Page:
Life at the end of the road

January 5, 2018

It’s all over now :-)

Well that’s it, a ‘dry’ January ahead and ‘the party is over’ so to speak. Just as well really cos me liver couldn’t cope with any more drink and we’ve all had waaay too much in  the way of rich food and treats. The last side of hot smoked salmon is just about to go into a creamy pasta and we officially stopped drinking yesterday, though me thinks that’ll just be a temporary thing once my figure returns Smile Smile Gonna take more than stopping drinking to get rid of my belly right enough.

A proper rest

After all the excess and activity on the diving front I’ve been taking easy this last couple of days which really is not like me. The weather has been good with light winds and hardly any rain but I’ve been staying in my bed until after 8:00 and just pottering about outside for an hour or two before coming inside and doing a little reading or net surfing.

On Thursday I managed a couple of wee jobs outside, dumping the old scallop shells on the shore for the crabs to clean them and collecting the cleaned ones for spreading around the house.

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Trust me, in few years time it will look lovely, it’s amazing how quickly they mount up, there’s only so many ashtrays you can have so this will be a good way of using them.

Also tried out my new cordless grinder that me mum bought me for Christmas.

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The exhaust had broken on the Benford PST3000 dumper (again) so I hacked it in bits and re routed it a different way, hoping it would be less prone to breaking.

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Also replaced the fuel return pipe which was looking decidedly dodgy, just about every injector ‘leak off’ pipe has split over a few weeks so I’ve replaced those previously. This pipe is made of the same stuff and is the same age so I figured it can’t be far behind.

Apart from taking ‘wee dug’ out for a gentle walk and making a beef curry I didn’t do a lot else as my ‘right hand man’ boat driver, dive partner and son wasn’t feeling great.

Friday

Even before I’d gone to bed on Thursday completely sober for the first time in ten days I’d decided to do a repeat performance today. It would be my son’s last day before going back to uni and I’d rather enjoyed Thursday, so at 8:30 I got up having had the best sleep since the full moon. I let out the hens then took ‘wee dug’ for her wee walk on a short leash. Now it’s really not uncommon to see golden or sea eagles daily pretty much anywhere on Raasay and the North End is probably better than anywhere. What is unusual though is to hear them, I cannot ever recall hearing one in all the years I’ve lived here. Well this morning (perhaps cos I had my hearing aids in) I heard a pair. They were right over head but very difficult to follow with the camera

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Much less vocal than the buzzard, the golden eagle can sometimes be heard making a ‘yelping’ call. The male and female may also perform aerial displays, where the male will make mock attacks at the female and the two will cartwheel downwards uttering their call.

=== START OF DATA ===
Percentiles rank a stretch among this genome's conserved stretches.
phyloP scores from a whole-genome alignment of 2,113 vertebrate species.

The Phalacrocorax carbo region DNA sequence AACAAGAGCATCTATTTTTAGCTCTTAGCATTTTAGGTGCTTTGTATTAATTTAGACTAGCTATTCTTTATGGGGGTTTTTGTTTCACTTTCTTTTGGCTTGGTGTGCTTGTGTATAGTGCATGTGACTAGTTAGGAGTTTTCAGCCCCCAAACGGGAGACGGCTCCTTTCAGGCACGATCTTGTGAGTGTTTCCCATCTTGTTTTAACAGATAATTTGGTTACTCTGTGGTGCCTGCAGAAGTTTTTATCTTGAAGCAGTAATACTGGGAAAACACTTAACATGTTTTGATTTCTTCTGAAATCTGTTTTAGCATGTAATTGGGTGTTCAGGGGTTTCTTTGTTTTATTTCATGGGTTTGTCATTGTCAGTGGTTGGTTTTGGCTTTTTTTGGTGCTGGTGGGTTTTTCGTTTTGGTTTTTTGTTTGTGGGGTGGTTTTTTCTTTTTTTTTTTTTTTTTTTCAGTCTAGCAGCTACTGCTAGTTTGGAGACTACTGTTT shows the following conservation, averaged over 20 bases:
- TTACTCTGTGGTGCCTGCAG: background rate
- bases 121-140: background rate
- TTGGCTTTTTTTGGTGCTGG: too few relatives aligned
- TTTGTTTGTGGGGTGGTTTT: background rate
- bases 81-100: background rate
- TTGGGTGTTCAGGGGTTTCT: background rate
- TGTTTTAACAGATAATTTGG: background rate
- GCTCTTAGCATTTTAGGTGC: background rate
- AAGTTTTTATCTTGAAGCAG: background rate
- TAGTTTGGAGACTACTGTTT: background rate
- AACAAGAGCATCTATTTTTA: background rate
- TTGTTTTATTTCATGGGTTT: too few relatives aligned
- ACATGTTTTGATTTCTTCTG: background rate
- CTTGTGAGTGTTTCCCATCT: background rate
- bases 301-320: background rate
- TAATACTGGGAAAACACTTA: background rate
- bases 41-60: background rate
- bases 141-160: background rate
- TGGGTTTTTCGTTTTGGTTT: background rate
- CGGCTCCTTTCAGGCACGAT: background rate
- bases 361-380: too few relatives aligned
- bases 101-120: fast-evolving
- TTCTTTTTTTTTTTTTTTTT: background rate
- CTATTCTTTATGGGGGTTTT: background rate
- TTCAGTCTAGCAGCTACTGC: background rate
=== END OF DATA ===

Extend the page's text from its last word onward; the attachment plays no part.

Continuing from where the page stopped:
And that http://sounds.bl.uk/environment/british-wildlife-recordings/022m-w1cdr0001387-0600v0 just about sums up what they were doing, which struck me as a little early for mating. Pretty impressive I’ll tell you Smile

I also solved a mystery from last night and on previous dark nights.

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https://www.marinetraffic.com/en/ais/details/ships/shipid:182402/mmsi:219730000/imo:8412857/vessel:VESTLAND We’ve been seeing a large vessel off Manish Point from the living room windows late at night. The lights suggested a vessel over 50m with an aft wheelhouse but that row down the side made it look like windows lit up. Well it headed back north this morning having spent the night in Portree, the 63,3m long fish farm vessel Vestland. Strange how we’ve never seen it in daylight before.

Topping up the thermal store

It was whilst removing my boots in the ‘Bunker’ that I heard a noise from ‘Immersion 1’ we have 5 in the store and this one is connected right into the house grid rather than dump load circuits. It’s at the top of the 1500lt store for the DHW (domestic hot water) and I switch on most mornings till the store top reaches 80 degrees C. I used to leave it on 24/7 as the store is extremely well insulated. However this was causing my inverter to loose track of the battery SOC (state of charge) over a couple of weeks. The noise sounded just like a kettle starting to boil and had me puzzled for a while, then I figured it must need the pressure topping up in the store. The Akvaterm thermal store is designed to run at 3Bar.

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Trouble is, what I thought was the store pressure gauge for two years turns out to be the heat pump one!! The store does not appear to have one!! Nay problem methinks, I know my water pressure from the well above the house is 2Bar so I just topped it up with that.